The Iron Queen by Julie Kagawa

(Cover picture courtesy of Julie Kagawa’s website.)

My name is Meghan Chase.

I thought it was over.  That my time with the fey, the impossible choices I had to make, the sacrifices of those I loved, was behind me.  But a storm is approaching, an army of Iron fey that will drag me back, kicking and screaming.  Drag me away from the banished prince who’s sworn to stand by my side.  Drag me into the core of conflict so powerful, I’m not sure anyone can survive it.

As most of you are aware, I am a shameless Julie Kagawa fan.  I love the entire Iron Fey series, but The Iron Queen (the third book) is my absolute favourite.  Here’s why:

Meghan Chase has finally acquired a backbone.

Unlike in The Iron Daughter, she has finally learned how and when to hide her emotions and lie.  She’s also more sure of her love for Ash and has stopped doubting him so much.  Overall, she’s just a better character and she’s far less helpless as she learns how to fight and use her glamour.  By the climax, when she faces the new Iron King, she shows incredible bravery and makes an enormous sacrifice in order to save the Nevernever.  It’s satisfying and extremely touching at the same time because readers could see hints of Meghan’s inner strength before, but now it finally shows through.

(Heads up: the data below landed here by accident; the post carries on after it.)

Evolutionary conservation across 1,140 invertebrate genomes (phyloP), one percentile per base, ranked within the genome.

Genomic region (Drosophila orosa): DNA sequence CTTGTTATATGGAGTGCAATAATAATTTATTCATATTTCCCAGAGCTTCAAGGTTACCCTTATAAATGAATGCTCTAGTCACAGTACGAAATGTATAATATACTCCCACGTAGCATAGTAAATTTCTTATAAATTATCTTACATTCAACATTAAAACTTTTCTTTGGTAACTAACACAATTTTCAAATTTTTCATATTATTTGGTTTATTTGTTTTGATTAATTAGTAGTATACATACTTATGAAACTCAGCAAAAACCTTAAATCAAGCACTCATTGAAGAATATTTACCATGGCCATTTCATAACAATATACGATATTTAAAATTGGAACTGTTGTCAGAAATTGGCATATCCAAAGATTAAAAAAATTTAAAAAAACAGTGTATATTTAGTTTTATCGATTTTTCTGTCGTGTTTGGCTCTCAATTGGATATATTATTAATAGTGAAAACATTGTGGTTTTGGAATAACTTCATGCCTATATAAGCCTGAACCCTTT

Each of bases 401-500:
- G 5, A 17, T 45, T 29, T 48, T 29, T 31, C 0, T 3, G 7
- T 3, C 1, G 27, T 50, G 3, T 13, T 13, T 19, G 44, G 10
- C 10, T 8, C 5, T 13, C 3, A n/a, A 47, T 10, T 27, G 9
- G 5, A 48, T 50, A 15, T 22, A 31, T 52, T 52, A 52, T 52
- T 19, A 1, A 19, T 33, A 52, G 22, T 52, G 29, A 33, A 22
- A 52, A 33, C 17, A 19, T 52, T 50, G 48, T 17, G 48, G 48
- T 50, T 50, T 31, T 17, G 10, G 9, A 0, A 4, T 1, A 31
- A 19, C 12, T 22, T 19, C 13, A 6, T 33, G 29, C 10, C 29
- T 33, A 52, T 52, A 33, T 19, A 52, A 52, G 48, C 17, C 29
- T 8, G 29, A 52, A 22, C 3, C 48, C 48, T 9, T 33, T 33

Since the stakes are even higher than before, there is hardly a dull moment.  The plot speeds along at a tremendous pace as the battle for the fate of the Nevernever begins.  This is the kind of book that will keep you reading into the early morning; you won’t want to put it down.  And the ending will make you desperate to get your hands on the last book in the series, The Iron Knight.

I rarely read series in order, but Julie Kagawa’s Iron Fey series is an exception.  I was amazed at the world-building in the first book, captivated by the admittedly cliché love triangle in the second book, but what I loved in this book was the quality of the writing.  The wonderful thing about reading an author’s first series in order is that you get to see how much they improve in writing, characterization and world-building.  Julie Kagawa has improved greatly since her debut novel and I think we can expect great things from her in the future.

I give this book 4.5/5 stars.

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